Better Tracks Through Editing - Part 2How to replace bad notes or chords via copy and paste
In part 1 of this article we discussed using cut, copy and paste editing techniques to fix rhythmic mistakes. This time around, we'll use those same edit tools to replace notes that are the wrong pitch or badly played.
From here to there
Here’s another scenario: an instrument or vocal track sounds great except for the occasional flubbed note— either in terms of pitch or technique. Examples of the latter would be a note that was cut off too soon or one that got recorded with a stray noise of some sort. In many cases, you can simply replace that note with another one from the same track, and make it sound totally natural. You can also do this phrases or chords.
Let’s say your the bass track has either a wrong note or a badly played note in it. For the sake of this example, let’s say the bassist hit a G# instead of an A against an A chord in one of the choruses of a song. Here’s how to fix it:
- Find another spot in the song where the bassist hit an A note. The best place to look would be in the same spot in a different chorus, because the duration and attack would be similar.
- Select the note and copy it. Zoom in close to make sure you’re seeing enough detail to find the note’s beginning. If you’re using Pro Tools, you can use the Tab to Transients feature to find the initial transient (the beginning of the attack of the note) to cut or copy from. If not, copy and audition the copied section. If it sounds natural and you don’t hear another note before or after it, you’ve copied it correctly.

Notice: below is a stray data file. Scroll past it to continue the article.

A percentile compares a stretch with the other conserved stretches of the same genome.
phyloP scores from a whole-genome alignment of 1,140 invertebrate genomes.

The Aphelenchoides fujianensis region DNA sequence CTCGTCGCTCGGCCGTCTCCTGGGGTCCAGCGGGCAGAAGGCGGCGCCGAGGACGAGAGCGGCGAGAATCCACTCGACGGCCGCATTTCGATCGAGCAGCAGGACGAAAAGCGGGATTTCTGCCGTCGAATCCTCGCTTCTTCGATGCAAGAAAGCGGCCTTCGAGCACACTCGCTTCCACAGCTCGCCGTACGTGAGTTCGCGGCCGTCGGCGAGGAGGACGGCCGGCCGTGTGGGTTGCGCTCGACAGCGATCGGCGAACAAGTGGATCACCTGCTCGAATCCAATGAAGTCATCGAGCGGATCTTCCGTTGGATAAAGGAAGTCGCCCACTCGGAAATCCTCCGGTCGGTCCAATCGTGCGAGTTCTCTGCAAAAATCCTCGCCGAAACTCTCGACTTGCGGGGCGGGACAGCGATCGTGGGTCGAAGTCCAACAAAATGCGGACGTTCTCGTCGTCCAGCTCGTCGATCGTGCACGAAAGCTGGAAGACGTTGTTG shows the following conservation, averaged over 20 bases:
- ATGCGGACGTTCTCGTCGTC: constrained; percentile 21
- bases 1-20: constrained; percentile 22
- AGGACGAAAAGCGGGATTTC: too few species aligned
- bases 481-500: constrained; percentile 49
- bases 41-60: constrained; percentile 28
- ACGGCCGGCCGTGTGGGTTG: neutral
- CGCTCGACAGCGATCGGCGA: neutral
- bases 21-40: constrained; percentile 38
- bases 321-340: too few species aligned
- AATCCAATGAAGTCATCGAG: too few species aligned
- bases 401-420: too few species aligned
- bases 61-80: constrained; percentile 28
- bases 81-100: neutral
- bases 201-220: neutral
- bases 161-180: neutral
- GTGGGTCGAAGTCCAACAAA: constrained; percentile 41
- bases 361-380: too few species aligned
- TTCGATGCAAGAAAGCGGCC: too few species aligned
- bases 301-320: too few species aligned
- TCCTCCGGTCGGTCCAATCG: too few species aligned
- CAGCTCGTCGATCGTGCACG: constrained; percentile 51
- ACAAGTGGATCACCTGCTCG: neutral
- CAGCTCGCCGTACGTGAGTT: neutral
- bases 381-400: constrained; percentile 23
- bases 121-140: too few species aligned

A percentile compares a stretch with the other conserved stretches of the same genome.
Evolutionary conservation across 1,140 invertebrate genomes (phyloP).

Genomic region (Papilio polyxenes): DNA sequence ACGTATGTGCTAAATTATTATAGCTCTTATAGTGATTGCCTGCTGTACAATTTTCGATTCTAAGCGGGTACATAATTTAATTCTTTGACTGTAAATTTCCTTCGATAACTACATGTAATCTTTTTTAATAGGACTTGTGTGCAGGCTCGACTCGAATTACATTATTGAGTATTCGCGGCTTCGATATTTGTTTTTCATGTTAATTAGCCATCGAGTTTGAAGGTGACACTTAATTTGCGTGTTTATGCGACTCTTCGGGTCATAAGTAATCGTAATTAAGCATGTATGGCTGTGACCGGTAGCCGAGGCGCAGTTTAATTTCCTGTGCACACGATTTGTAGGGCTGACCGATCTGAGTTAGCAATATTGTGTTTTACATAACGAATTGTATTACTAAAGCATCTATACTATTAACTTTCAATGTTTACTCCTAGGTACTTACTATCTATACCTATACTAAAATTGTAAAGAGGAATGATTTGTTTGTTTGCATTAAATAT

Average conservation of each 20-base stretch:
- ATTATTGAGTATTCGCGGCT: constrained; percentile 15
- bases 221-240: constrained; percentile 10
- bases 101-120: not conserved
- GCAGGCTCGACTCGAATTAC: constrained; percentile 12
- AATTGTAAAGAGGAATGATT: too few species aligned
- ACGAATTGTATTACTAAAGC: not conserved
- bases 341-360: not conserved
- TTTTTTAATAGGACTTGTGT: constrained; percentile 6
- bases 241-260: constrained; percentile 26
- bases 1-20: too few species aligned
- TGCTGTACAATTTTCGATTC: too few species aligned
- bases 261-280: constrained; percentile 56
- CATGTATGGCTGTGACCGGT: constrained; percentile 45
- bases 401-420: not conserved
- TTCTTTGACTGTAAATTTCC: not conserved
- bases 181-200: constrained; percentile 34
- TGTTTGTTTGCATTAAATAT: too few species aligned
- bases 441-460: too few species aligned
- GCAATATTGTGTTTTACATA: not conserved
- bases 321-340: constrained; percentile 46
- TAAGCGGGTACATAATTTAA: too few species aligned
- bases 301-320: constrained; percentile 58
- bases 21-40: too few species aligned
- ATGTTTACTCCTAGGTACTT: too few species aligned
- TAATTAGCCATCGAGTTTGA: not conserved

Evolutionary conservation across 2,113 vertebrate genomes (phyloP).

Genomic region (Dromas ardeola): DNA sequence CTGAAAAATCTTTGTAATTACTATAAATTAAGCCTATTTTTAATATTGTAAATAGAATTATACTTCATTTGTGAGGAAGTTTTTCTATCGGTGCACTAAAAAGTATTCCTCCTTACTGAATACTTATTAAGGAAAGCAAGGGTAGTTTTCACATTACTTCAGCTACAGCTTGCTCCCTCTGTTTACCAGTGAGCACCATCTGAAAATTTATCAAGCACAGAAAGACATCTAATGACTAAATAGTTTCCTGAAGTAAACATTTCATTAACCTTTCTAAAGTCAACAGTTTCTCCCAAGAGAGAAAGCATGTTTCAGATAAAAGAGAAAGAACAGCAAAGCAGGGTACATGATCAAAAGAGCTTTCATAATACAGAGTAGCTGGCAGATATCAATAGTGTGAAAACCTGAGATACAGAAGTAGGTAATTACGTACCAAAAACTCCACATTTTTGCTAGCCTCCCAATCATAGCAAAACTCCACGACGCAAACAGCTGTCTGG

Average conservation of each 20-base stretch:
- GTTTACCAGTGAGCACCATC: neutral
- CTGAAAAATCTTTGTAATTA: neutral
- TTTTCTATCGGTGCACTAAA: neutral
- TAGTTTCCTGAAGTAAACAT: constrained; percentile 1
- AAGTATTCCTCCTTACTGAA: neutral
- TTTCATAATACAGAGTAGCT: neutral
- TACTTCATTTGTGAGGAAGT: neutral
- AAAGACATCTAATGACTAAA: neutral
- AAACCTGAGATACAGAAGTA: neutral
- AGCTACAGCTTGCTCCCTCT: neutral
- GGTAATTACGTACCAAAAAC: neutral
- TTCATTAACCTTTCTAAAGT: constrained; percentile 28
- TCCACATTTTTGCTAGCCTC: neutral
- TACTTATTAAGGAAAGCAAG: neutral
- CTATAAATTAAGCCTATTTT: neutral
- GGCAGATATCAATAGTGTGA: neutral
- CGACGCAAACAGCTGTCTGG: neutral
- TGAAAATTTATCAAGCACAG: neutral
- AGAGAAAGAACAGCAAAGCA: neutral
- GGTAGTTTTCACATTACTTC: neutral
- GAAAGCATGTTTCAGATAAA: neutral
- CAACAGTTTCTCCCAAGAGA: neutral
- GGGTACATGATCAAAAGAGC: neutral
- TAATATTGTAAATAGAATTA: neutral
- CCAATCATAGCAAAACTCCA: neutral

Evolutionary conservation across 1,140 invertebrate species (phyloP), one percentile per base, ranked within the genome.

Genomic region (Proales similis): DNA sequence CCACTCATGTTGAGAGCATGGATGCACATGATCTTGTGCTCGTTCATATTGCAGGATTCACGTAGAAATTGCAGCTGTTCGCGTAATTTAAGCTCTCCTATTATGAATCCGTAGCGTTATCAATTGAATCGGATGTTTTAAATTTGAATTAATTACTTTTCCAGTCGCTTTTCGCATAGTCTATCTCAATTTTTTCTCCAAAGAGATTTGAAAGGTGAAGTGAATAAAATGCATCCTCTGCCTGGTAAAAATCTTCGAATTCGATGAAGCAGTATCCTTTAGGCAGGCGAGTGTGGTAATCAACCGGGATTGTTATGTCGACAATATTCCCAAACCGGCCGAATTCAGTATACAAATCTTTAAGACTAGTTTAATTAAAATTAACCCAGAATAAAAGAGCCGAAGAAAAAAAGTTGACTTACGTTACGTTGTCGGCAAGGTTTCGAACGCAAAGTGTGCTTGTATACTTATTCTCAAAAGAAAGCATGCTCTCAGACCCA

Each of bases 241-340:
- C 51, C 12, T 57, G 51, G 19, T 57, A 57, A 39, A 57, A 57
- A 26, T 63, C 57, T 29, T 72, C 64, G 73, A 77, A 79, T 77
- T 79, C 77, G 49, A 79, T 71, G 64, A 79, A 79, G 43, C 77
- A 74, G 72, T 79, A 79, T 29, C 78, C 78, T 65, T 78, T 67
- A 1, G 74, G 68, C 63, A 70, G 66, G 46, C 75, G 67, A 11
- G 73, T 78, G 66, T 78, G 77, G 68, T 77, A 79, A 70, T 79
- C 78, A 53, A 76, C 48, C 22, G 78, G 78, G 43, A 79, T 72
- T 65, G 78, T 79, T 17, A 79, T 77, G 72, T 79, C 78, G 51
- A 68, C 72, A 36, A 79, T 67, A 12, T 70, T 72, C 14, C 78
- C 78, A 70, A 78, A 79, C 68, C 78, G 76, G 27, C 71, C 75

- Go back to the note you're replacing, and place the cursor right at the beginning of it, like you did with the other note, and then paste in the note you copied. It will create a separate file for that note when you paste it in, so if the timing feels wrong you can nudge it one way or another until it sits right.
- Put short crossfades on both edges of the pasted note to smooth out the edit.
- Audition that section first with the note soloed, and then with the band, to make sure your edit is working musically and sonically.
- If necessary, adjust the volume of that note (using volume automation or a gain adjustment) to make it fit with the notes before and after.
But what if there isn’t another note of the same pitch to replace it with? Now you’re in more tricky territory, but there is something you can try.
- Find a note that’s played similarly to the offending note, and is close in pitch — preferably within two semitones.
- Follow the same procedures just outlined, but once you’ve replaced the bad note, you’ll need to use your DAW’s pitch correction (or that of a plug-in like Melodyne) to transpose the note to the correct pitch. The smaller the shift, the more likely it will sound natural. If you try to shift it too far, say, a fourth or fifth up or down, it’s probably going to sound weird. If it’s buried under a lot of other instruments at that point in the song, it’s possible that the weirdness won’t be noticed.
A cut above
To sum up, there’s a lot you can do in terms of corrective editing by just using the basic tools included in your DAW. Even if you have some fancy processing plug-ins in your arsenal, manual editing is often faster, and should always be an option when considering how to fix problems in a track.